Professor Susan Treggiari

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Academic Background

I read old Greats (Lit. Hum.) at Oxford and did post-graduate work for a B.Litt. Most of my teaching was in Canada and the U.S., which means that my undergraduate lecture courses in history (chiefly Roman) were mainly for non-classicists and that I also taught Greek and Latin. Undergraduate seminars and graduate work allowed more concentration on Roman history. I now live in Oxford. I am one of the General Editors of the Clarendon Ancient History Series.

Research Interests

Back in the 1960s, I worked on freed slaves in the Republic. This led to further research on the evidence of  epitaphs on the occupations and family-life of slaves and freed(wo)men, especially from the early imperial communal tombs. But I have always kept a keen interest in the literary sources, especially Cicero and especially his correspondence. In the 1970s I tried to fill in some of the gaps in our understanding of lower-class Roman women. A sabbatical spent reading the Digest led to studies on marriage in the classical period of  Roman law. Since then, I have chiefly focused on the family. I am currently completing a book on the high aristocracy, Servilia and her family. I am also exploring patriotism in late Republican literature.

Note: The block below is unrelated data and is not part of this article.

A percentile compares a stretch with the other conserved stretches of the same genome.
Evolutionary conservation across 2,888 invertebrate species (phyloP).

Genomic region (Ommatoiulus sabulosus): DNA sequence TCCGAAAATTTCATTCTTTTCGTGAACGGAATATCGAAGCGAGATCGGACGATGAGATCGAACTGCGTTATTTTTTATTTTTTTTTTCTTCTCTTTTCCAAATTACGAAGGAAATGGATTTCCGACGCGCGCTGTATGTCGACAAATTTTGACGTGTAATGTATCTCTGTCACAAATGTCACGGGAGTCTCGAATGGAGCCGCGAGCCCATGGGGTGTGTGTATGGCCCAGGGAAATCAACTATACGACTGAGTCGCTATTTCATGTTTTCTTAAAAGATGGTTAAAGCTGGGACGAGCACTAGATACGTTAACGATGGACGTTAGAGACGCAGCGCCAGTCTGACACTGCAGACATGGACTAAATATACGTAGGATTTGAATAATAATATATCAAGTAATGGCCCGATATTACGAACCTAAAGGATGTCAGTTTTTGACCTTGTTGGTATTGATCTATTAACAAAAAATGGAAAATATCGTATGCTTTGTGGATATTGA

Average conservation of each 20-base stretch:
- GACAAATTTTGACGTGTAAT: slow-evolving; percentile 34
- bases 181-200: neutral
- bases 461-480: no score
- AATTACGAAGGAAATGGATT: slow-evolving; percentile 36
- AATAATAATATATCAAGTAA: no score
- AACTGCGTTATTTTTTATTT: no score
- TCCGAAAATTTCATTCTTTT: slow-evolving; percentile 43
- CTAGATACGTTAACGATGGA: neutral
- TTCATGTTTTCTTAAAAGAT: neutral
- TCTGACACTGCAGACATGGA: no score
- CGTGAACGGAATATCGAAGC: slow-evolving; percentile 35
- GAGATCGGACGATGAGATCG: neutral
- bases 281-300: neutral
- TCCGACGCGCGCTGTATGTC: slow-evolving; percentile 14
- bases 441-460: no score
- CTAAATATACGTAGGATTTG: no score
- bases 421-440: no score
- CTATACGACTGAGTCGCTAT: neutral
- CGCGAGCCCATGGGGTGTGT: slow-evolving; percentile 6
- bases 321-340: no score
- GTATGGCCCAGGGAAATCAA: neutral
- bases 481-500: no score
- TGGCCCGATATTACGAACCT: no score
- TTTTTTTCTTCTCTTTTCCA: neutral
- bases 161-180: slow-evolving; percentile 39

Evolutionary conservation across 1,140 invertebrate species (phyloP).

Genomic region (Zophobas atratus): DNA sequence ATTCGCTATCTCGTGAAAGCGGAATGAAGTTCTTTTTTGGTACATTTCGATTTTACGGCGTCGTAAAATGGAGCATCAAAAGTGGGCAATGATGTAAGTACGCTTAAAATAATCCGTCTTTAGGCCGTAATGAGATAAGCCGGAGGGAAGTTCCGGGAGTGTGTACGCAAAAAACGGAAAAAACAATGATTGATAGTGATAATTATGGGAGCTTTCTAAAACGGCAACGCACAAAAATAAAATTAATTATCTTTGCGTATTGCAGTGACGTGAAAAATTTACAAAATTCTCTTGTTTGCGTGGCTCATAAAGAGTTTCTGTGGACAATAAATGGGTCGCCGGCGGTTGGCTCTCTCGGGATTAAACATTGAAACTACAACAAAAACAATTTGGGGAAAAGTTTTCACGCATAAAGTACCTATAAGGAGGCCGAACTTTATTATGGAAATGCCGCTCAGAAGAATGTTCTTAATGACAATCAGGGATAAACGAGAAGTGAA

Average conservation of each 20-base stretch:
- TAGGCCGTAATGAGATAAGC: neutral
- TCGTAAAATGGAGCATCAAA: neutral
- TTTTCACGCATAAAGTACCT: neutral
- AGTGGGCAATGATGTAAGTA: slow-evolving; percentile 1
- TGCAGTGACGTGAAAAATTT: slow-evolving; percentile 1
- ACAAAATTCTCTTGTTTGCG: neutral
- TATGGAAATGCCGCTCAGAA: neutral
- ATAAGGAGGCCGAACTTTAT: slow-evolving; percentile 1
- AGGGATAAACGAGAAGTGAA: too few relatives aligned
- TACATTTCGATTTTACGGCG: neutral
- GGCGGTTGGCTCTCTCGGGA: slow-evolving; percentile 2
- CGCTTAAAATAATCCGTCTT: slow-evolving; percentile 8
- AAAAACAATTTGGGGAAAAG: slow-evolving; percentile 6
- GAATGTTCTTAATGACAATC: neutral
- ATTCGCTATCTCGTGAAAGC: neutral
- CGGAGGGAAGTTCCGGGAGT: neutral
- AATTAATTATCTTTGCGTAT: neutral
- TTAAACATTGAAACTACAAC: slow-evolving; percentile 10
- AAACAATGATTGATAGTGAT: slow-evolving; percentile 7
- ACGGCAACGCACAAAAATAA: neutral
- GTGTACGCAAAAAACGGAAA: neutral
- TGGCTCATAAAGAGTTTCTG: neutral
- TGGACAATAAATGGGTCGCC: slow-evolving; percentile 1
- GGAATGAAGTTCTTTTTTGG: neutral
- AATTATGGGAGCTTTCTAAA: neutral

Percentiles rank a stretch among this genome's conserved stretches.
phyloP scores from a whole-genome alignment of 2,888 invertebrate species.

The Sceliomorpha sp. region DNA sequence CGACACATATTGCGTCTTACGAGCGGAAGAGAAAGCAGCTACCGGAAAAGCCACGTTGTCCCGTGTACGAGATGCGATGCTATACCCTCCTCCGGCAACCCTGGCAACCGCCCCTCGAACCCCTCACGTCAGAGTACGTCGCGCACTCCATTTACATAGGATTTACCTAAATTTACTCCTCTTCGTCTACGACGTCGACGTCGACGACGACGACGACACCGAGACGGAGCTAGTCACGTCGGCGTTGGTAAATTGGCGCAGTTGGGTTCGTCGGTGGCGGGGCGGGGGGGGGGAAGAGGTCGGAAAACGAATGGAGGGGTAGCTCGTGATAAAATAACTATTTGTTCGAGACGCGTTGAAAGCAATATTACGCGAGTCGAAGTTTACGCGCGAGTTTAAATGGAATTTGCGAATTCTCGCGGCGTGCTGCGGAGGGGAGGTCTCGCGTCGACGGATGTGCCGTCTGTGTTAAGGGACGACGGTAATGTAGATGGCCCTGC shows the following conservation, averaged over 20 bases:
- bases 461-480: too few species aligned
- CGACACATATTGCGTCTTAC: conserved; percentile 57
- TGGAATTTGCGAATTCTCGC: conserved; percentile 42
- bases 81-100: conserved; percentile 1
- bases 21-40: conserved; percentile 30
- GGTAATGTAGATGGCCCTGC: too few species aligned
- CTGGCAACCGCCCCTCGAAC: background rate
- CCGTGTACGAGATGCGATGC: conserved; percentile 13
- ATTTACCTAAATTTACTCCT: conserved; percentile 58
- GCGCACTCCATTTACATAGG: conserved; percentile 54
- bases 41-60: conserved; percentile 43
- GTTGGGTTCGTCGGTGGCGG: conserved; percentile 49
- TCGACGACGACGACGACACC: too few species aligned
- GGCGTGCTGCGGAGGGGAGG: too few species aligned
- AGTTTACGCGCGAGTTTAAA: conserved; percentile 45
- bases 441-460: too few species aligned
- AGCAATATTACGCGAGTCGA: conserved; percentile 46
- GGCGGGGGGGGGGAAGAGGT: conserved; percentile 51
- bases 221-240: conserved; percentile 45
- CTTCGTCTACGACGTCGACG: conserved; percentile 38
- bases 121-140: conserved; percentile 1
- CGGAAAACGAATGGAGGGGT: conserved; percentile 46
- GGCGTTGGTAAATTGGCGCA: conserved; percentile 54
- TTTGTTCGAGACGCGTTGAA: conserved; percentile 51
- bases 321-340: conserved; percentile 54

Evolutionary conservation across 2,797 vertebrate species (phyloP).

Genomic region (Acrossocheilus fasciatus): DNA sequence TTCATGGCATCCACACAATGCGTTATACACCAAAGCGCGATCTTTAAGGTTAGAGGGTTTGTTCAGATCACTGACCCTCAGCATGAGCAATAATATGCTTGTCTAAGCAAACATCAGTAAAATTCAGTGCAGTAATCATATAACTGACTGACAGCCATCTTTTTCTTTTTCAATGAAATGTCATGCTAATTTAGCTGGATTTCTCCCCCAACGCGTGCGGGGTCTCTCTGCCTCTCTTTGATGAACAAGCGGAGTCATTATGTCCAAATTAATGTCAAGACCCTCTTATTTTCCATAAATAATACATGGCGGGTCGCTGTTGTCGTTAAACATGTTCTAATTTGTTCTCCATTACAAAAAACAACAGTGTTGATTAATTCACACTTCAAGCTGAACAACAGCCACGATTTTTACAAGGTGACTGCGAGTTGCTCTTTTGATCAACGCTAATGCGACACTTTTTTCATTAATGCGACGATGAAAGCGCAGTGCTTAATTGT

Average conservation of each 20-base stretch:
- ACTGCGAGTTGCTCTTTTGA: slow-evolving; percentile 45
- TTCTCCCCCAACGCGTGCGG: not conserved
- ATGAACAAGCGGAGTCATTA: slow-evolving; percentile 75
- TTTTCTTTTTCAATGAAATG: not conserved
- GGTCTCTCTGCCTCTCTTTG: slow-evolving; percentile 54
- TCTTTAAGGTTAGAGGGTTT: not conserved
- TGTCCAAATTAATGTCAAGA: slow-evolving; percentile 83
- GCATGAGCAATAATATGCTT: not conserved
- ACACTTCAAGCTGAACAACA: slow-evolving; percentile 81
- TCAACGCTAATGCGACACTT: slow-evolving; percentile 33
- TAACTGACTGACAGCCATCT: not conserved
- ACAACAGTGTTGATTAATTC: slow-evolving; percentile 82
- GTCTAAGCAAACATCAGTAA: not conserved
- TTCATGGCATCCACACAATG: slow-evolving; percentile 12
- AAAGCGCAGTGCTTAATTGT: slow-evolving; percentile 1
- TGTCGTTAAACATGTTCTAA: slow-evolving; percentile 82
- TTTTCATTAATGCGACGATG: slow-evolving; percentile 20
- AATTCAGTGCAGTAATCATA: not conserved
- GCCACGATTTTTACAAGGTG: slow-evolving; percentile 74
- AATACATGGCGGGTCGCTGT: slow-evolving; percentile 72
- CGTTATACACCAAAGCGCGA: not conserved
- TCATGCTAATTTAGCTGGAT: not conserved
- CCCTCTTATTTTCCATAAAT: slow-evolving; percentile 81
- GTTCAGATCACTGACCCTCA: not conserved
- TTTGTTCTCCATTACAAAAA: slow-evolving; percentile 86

Research Keywords
Roman social history, Roman family, Cicero, late Roman Republic.

Full Publications:professor_susan_treggiari_full_list_of_publications.pdf

Selected Publications:

Roman Marriage. Iusti coniuges from the time of Cicero to the time of Ulpian (Oxford: Clarendon Press, 1991)

‘Marriage and family’ in S. Harrison ed., A Companion to Latin literature (Oxford: Blackwell, 2005) 372-84

‘Putting the family across: Cicero on natural affection’, in M. George ed., The Roman family in the Empire. Rome, Italy and beyond (Oxford: Oxford University Press, 2005) 9-35 

‘Women in the time of Augustus’ in Karl Galinsky ed., The Cambridge Companion to the Age of Augustus (Cambridge: Cambridge University Press, 2005) 130-47

Terentia, Tullia and Publilia. The women of Cicero’s family (London: Routledge, Women of Antiquity, 2007)

‘The education of the Ciceros’, in W. Martin Bloomer ed., A Companion to ancient education (Oxford: Wiley Blackwell, 2015) 240-51